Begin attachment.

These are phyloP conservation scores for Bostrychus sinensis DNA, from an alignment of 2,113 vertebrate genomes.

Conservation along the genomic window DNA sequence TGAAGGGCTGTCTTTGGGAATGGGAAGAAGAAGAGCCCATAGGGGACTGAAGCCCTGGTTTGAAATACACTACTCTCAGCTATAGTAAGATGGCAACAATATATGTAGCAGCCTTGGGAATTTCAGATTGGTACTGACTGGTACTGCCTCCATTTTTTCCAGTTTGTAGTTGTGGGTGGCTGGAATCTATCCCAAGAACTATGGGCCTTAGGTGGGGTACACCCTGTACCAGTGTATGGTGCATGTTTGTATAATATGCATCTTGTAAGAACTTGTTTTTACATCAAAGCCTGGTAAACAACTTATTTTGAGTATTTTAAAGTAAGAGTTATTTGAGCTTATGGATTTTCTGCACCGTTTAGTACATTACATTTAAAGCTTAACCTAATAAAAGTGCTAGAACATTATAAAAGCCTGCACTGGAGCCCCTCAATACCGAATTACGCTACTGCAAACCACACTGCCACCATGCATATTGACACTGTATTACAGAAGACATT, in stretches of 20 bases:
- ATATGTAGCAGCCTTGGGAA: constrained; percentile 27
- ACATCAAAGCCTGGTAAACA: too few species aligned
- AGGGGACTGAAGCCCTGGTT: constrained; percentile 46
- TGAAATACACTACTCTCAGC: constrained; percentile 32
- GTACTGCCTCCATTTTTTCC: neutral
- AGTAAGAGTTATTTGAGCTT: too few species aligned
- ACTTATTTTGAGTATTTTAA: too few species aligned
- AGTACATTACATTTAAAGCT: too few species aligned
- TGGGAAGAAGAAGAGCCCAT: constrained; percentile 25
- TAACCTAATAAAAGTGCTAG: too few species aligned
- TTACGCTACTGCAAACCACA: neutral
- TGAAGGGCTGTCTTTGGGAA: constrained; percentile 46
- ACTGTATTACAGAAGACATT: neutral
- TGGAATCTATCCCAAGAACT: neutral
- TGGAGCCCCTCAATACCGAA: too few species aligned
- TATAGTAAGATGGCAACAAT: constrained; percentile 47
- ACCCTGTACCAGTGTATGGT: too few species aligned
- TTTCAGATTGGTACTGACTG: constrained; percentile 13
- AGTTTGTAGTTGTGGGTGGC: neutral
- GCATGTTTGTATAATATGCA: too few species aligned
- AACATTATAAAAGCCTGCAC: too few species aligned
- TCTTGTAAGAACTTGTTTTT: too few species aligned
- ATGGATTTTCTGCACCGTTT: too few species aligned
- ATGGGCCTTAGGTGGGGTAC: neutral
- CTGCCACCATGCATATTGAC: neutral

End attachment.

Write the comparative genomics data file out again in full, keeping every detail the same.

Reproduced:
These are phyloP conservation scores for Bostrychus sinensis DNA, from an alignment of 2,113 vertebrate genomes.

Conservation along the genomic window DNA sequence TGAAGGGCTGTCTTTGGGAATGGGAAGAAGAAGAGCCCATAGGGGACTGAAGCCCTGGTTTGAAATACACTACTCTCAGCTATAGTAAGATGGCAACAATATATGTAGCAGCCTTGGGAATTTCAGATTGGTACTGACTGGTACTGCCTCCATTTTTTCCAGTTTGTAGTTGTGGGTGGCTGGAATCTATCCCAAGAACTATGGGCCTTAGGTGGGGTACACCCTGTACCAGTGTATGGTGCATGTTTGTATAATATGCATCTTGTAAGAACTTGTTTTTACATCAAAGCCTGGTAAACAACTTATTTTGAGTATTTTAAAGTAAGAGTTATTTGAGCTTATGGATTTTCTGCACCGTTTAGTACATTACATTTAAAGCTTAACCTAATAAAAGTGCTAGAACATTATAAAAGCCTGCACTGGAGCCCCTCAATACCGAATTACGCTACTGCAAACCACACTGCCACCATGCATATTGACACTGTATTACAGAAGACATT, in stretches of 20 bases:
- ATATGTAGCAGCCTTGGGAA: constrained; percentile 27
- ACATCAAAGCCTGGTAAACA: too few species aligned
- AGGGGACTGAAGCCCTGGTT: constrained; percentile 46
- TGAAATACACTACTCTCAGC: constrained; percentile 32
- GTACTGCCTCCATTTTTTCC: neutral
- AGTAAGAGTTATTTGAGCTT: too few species aligned
- ACTTATTTTGAGTATTTTAA: too few species aligned
- AGTACATTACATTTAAAGCT: too few species aligned
- TGGGAAGAAGAAGAGCCCAT: constrained; percentile 25
- TAACCTAATAAAAGTGCTAG: too few species aligned
- TTACGCTACTGCAAACCACA: neutral
- TGAAGGGCTGTCTTTGGGAA: constrained; percentile 46
- ACTGTATTACAGAAGACATT: neutral
- TGGAATCTATCCCAAGAACT: neutral
- TGGAGCCCCTCAATACCGAA: too few species aligned
- TATAGTAAGATGGCAACAAT: constrained; percentile 47
- ACCCTGTACCAGTGTATGGT: too few species aligned
- TTTCAGATTGGTACTGACTG: constrained; percentile 13
- AGTTTGTAGTTGTGGGTGGC: neutral
- GCATGTTTGTATAATATGCA: too few species aligned
- AACATTATAAAAGCCTGCAC: too few species aligned
- TCTTGTAAGAACTTGTTTTT: too few species aligned
- ATGGATTTTCTGCACCGTTT: too few species aligned
- ATGGGCCTTAGGTGGGGTAC: neutral
- CTGCCACCATGCATATTGAC: neutral